WSU Tree Fruit Research & Extension Center

Organic & Integrated Tree Fruit Production

Sunday, April 22, 2018

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8858. Chan, M.K. and R.C. Close. 1987. Aphanomyces root rot of peas. 3. Control by the use of cruciferous amendments.. New Zealand J. Agr. Res. 30:225-233.
Growing Brassica napus in Aphanomyces euteiches infested soils for four months reduced the disease severity index (DSI) from 25-50% in three soils tested. There was no reduction in control soils with no plants, wheat, or red clover. Incorporation of dry leaves and stems of five cruciferous species also reduced DSI and oospore numbers. Reductions were greater after 6 weeks than after 3 weeks. Some species were more effective than others - Brassica napus was particularly good.

10516. Short, R.. 1991. Common root rot of peas incited by Aphanomyces euteiches.. handout at Crops 510 seminar, WSU.
Aphanomyces euteiches is often the primary and dominant invading species of a pathogen complex that attacks peas, along with Fusarium, Pythium, Rhizoctonia, and Ascochyta. Aphanomyces causes 16-20 million dollars of crop loss annually in the U.S. The oospores may persist in soil for more than 20 years, making it a difficult disease to eliminate. Control of Aphanomyces demands and integrated approach due to its invasive and pervasive nature. Field sampling can help determine inoculum levels, and crop sequences can be altered. In some cases, a break of five or more years between pea crops is needed to lower inoculum levels for minimal damage. Cultural practices which reduce soil compaction and promote drainage are beneficial. Organic amendments such as crucifer green manure crops have reduced inoculum levels in infested soils. Biological control agents, such as Trichoderma and Pseudomonas, show promise. Breeding for multiple disease resistance is another important strategy.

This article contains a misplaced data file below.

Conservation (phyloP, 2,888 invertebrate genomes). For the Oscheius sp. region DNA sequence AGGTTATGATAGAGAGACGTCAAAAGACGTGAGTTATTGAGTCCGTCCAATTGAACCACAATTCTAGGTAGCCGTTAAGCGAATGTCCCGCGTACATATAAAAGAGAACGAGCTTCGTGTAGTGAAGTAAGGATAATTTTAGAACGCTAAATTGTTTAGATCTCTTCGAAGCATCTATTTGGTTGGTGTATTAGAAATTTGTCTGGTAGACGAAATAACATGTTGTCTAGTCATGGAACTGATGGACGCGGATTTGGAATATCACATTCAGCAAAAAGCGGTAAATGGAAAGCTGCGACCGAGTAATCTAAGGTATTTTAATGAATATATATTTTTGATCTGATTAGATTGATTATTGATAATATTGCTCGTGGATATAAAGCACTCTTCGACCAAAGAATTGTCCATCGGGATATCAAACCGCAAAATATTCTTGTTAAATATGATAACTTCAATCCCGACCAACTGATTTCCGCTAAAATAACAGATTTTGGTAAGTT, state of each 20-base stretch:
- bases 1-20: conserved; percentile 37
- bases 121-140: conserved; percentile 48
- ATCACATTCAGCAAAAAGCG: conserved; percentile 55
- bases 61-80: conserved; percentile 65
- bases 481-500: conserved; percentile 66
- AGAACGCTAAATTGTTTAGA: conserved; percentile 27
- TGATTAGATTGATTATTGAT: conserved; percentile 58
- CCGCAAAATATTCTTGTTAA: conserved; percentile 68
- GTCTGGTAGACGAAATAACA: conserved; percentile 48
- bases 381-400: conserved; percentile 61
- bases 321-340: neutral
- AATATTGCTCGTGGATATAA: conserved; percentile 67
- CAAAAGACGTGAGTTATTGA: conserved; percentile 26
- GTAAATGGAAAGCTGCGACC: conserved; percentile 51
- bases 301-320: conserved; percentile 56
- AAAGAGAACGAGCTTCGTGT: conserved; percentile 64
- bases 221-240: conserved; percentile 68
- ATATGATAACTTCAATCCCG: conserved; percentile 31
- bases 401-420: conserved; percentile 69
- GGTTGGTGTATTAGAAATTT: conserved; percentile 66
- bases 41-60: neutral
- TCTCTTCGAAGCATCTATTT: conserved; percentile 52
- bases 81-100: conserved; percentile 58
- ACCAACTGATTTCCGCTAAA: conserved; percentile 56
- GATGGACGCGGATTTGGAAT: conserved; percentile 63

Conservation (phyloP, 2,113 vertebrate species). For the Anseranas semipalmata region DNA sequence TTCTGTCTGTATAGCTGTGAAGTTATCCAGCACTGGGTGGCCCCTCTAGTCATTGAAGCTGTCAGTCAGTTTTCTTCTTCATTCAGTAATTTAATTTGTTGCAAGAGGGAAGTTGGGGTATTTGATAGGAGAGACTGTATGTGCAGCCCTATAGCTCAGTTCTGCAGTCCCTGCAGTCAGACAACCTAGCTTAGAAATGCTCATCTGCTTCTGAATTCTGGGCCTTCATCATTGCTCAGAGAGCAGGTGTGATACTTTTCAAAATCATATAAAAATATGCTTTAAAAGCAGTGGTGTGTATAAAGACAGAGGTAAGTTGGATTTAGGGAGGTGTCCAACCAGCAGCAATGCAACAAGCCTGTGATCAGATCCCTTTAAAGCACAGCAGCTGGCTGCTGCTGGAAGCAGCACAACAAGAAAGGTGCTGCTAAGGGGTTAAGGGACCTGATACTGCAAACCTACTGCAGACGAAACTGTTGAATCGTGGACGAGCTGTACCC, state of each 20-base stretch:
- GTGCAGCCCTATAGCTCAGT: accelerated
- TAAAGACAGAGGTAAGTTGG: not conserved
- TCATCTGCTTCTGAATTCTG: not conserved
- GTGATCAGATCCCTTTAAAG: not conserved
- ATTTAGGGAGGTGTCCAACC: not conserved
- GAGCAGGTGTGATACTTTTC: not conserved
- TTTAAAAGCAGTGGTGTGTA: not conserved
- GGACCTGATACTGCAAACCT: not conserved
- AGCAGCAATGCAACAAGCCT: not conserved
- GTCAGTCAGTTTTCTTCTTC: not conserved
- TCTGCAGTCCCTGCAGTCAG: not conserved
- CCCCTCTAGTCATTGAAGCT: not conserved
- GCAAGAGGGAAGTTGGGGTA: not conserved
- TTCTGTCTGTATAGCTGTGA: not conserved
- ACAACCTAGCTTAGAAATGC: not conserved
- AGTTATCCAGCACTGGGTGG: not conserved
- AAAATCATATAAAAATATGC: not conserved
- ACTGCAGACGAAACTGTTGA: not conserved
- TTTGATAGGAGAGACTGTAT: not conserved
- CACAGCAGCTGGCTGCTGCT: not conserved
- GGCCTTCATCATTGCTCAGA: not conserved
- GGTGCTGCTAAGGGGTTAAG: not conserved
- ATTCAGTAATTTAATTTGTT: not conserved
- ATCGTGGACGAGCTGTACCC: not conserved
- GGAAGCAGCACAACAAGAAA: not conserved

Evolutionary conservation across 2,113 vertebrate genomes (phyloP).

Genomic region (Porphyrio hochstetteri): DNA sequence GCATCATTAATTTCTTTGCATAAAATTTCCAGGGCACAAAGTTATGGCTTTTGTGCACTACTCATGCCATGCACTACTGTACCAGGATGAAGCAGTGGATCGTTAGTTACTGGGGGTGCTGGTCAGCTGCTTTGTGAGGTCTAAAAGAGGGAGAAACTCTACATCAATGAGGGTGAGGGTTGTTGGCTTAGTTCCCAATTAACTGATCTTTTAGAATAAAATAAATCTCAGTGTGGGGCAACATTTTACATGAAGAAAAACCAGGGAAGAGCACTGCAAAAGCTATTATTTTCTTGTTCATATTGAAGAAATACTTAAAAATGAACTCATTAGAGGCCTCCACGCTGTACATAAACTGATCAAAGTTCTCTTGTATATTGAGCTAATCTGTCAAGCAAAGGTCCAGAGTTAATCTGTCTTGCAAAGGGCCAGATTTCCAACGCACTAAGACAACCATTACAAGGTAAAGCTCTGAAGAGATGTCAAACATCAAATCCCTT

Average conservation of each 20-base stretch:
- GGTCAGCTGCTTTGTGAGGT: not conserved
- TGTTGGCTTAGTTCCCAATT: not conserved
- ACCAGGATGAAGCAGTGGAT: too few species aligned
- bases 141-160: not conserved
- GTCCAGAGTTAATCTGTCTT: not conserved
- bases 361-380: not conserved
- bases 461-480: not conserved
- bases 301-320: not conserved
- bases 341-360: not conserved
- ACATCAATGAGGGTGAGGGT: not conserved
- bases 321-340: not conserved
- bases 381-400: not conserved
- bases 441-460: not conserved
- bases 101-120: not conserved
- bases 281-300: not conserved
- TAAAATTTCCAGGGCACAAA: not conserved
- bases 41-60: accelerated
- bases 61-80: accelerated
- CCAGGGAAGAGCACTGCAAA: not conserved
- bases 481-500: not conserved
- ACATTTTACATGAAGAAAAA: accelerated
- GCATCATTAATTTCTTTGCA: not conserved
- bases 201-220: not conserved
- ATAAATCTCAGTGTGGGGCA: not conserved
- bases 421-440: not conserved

10616. Anderson, D.. undated. Mustard, bacteria provide natural control of pea root rot.. Center for Integrated Agricultural Systems newsletter, Univ. Wisconsin, Madison..
Processing peas, a major Wisconsin crop, suffer up to 15% yield loss due to diseases which can remain in the soil for up to 10 years. There is no good control for pea root rot at present. Researchers are testing green manure plowdowns as a possible control, using white mustard. Also, pea seeds are being coated with fungi-fighting bacteria before planting.

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